These days, it’s not uncommon to see timelapse videos shot with just still cameras; but it was very uncommon to see it back in 1997 and done with the Nikon F5. A vintage ad (yes, because the 90s are vintage), this commercial was shot in 1997 by Alastair Thain using the Nikon F5 camera! According to the YouTube description, this was the first time a stills camera had ever been used to shoot “moving images”. More than 200 rolls of 35mm film were developed for the commercial, in rolls of 36 shots each. These were spliced, graded for colour, and edited.

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5 Quick Sports Photography Tips with Patrick Murphy Racey

All images by Patrick Murphy Racey. Used with permission.

Photographer Patrick Murphy Racey has been shooting sports for many years now and has a whole load of incredible tips that he can offer. We’ve previously featured a video on how he lights basketball games, but as we all know, sports photography is a whole lot more than just lighting. Patrick is a Sony Artisan, and uses the company’s cameras and lenses to shoot photos that keep wow’ing editors.

After the jump, we feature a short video aimed at beginners featuring Patrick’s tips on how he shoots sports photos.

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Review (Complete): Sony 70-200mm f2.8 OSS G Master (Full Frame E Mount)

When you consider a camera system, one of the most important lenses to look out for is a 70-200mm equivalent–and Sony has been working on delivering that in the form of the Sony 70-200mm f2.8 OSS G Master lens for full frame E mount cameras. With weather sealing, a white body, 18 groups with 23 lens elements, and a constant f2.8 aperture throughout the zoom range coupled with a small size overall–there is a lot of love about this lens.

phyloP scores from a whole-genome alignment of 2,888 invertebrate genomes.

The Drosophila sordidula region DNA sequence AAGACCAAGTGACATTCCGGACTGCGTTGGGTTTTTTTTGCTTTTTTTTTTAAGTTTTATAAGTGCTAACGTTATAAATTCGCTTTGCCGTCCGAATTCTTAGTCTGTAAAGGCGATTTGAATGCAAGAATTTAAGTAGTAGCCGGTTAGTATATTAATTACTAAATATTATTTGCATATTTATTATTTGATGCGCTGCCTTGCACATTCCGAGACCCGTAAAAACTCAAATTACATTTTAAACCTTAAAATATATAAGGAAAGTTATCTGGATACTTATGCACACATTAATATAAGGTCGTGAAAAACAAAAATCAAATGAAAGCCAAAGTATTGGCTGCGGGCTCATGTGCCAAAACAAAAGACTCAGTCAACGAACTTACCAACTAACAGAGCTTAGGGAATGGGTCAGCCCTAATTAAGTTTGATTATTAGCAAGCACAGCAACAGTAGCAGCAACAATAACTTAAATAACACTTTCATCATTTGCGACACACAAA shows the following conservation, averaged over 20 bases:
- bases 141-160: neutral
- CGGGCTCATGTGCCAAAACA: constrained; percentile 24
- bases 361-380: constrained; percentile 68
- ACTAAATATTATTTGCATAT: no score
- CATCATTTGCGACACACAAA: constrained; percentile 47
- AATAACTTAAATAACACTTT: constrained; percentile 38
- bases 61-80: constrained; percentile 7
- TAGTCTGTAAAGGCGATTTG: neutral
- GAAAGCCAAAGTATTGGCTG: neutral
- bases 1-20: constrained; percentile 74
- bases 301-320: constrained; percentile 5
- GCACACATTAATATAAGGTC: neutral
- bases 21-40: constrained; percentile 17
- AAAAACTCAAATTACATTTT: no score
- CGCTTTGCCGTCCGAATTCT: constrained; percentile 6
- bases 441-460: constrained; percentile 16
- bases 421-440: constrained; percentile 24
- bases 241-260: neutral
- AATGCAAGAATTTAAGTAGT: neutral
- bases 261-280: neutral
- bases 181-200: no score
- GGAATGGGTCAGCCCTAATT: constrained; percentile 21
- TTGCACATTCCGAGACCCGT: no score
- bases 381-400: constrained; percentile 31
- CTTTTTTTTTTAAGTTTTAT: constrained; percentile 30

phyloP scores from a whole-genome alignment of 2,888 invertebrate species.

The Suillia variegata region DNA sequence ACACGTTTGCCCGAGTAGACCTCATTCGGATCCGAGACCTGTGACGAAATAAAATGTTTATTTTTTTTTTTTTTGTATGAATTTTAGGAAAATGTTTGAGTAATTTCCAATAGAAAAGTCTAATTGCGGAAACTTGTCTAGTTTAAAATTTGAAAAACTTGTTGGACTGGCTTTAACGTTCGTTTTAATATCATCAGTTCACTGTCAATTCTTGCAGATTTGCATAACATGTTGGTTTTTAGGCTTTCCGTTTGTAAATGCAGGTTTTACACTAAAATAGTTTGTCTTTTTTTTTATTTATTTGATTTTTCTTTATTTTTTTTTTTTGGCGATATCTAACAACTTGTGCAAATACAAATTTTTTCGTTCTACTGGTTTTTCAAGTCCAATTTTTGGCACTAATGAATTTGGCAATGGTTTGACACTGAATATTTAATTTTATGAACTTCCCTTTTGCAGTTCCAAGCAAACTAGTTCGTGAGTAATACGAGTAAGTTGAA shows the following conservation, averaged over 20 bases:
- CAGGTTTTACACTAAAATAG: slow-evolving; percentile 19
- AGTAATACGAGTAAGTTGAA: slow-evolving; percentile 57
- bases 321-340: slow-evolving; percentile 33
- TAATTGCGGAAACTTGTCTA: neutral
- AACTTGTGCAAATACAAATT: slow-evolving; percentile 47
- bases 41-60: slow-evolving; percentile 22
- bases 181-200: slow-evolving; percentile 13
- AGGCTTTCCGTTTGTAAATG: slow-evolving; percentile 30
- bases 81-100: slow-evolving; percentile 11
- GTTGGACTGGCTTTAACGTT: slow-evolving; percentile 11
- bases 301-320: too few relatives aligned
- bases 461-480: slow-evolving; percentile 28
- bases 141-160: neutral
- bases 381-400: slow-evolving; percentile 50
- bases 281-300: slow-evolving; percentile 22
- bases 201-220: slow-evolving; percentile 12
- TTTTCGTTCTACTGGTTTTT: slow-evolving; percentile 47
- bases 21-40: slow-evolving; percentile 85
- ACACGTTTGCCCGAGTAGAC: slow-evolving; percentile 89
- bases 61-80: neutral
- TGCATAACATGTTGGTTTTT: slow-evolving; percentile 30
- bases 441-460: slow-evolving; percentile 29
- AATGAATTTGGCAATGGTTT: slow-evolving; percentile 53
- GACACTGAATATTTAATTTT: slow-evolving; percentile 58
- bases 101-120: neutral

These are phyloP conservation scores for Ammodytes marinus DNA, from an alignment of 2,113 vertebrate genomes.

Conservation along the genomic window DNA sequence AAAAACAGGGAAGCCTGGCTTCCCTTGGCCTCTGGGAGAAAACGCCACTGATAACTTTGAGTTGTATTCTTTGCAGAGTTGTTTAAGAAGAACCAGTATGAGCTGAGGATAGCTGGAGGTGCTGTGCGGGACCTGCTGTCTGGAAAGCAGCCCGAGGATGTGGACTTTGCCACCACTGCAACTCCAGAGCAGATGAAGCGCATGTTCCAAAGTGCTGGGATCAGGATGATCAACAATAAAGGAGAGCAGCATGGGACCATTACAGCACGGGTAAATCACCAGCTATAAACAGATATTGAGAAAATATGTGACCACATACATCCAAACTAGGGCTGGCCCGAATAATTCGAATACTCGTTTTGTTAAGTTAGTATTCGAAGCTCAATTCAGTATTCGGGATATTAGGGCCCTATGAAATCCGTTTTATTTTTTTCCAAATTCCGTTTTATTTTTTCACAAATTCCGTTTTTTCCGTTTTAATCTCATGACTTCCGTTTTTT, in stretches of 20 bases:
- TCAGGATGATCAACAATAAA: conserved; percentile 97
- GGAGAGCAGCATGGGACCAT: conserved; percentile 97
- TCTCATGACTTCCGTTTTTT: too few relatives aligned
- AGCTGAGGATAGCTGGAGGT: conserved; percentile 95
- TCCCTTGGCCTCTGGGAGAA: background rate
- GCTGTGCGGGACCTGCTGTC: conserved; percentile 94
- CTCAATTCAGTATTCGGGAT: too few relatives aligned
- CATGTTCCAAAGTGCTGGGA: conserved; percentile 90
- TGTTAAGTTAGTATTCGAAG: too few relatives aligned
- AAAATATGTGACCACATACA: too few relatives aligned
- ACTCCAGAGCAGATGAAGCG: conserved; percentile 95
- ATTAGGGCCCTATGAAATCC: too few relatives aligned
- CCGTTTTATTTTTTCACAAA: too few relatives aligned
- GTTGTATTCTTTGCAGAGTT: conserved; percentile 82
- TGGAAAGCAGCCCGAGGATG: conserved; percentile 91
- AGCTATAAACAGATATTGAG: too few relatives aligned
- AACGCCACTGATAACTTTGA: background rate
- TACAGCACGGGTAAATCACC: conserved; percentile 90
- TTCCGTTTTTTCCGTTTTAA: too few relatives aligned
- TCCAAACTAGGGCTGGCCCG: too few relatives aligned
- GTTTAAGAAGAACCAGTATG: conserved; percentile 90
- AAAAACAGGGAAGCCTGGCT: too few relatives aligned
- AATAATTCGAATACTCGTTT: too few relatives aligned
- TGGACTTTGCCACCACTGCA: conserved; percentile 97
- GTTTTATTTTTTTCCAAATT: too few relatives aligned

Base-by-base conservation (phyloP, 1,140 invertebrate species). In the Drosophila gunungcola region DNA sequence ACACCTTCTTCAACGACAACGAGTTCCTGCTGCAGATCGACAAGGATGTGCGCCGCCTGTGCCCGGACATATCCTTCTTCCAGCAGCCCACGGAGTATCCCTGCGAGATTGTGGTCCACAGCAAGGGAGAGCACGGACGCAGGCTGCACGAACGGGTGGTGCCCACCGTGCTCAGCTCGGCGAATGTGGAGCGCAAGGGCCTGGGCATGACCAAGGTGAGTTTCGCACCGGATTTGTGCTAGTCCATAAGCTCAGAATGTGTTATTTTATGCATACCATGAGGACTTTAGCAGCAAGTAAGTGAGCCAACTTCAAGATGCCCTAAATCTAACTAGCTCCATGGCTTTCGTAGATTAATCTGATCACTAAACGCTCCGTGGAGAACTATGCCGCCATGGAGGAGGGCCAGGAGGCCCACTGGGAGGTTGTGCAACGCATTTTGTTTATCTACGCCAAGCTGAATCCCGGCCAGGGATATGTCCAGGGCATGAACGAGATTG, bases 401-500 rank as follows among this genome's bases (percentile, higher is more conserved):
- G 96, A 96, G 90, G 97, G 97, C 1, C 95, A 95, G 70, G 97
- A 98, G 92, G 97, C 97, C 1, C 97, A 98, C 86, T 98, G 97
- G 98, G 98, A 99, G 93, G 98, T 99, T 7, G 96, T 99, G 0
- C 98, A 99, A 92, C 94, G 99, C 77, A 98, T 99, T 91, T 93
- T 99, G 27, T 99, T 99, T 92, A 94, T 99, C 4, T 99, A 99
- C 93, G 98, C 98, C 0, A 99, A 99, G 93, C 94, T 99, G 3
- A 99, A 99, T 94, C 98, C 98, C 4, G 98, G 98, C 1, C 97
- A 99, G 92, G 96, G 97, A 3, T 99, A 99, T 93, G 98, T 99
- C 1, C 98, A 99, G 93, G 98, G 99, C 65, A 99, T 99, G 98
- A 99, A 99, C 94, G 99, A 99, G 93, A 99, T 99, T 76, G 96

Editor’s Note: In conjunction with the changes we’ve been doing here on the site, we’re once again changing our review format. First impressions reviews will be completely replaced with a fuller and fuller review that will be updated overtime. Readers will be given notifications on when the full review is complete. Each section will also be rated with stars and an overall cumulative rating. Additionally, comparisons will be made. If parts seem incomplete it’s because they’re still being worked on

Update 12/21: this review is complete

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Red Bull Illume Sneak Peek Offers Glimpse of the World’s Best Action Sport Photography

© Jean Baptiste Liautard / Red Bull Illume

All images used with permission from Red Bull. Lead image by Jean Baptiste Liautard.

Red Bull Illume is one of the world’s top photography contests for the action sports and adventure specialized photographers out there. This is the fourth iteration of this contest, which convenes every three years and started back in 2007, in which thousands of the world’s top action and adventure sports photographers submit their work to the panel of 50 photo editors to be judged. Out of this year’s 34,624 entries from 5,645 photographers located in 120 countries,  11 Category prize winners and 1 Grand Prize winner will be announced. Continue reading…